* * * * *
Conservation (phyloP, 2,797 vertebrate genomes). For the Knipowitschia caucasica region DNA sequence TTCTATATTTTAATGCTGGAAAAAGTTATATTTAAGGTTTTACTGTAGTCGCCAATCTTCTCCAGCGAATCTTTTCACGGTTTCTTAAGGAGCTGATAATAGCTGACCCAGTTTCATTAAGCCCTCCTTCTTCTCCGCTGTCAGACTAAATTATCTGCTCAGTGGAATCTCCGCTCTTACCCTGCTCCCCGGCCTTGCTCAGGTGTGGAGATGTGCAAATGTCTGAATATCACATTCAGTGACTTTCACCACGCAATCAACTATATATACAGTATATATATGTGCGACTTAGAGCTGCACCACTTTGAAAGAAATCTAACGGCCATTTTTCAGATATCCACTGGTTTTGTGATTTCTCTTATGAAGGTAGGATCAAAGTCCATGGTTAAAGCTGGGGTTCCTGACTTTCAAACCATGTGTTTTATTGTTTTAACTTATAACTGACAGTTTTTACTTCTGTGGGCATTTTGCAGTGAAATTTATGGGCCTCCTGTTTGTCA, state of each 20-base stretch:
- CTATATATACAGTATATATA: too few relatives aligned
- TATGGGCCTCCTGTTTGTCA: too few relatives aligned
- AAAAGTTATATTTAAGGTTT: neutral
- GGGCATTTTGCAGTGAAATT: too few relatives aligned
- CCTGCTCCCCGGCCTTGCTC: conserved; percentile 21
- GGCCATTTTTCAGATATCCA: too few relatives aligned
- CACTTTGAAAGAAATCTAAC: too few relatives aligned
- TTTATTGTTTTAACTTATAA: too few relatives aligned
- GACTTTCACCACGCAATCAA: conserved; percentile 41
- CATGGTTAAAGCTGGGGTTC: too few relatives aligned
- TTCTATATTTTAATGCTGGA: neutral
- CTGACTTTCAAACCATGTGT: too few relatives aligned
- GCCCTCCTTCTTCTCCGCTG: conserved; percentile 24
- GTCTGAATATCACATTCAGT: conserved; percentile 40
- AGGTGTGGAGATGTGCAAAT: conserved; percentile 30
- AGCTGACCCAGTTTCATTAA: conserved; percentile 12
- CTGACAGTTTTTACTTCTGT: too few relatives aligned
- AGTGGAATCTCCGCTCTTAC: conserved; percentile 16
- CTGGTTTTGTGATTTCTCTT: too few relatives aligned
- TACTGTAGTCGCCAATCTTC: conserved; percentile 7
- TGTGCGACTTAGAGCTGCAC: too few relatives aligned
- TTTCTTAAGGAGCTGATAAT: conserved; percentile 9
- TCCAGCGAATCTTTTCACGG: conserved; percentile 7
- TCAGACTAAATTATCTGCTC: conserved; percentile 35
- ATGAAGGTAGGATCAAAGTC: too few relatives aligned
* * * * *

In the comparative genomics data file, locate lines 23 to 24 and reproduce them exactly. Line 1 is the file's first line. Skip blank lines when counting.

- TTTCTTAAGGAGCTGATAAT: conserved; percentile 9
- TCCAGCGAATCTTTTCACGG: conserved; percentile 7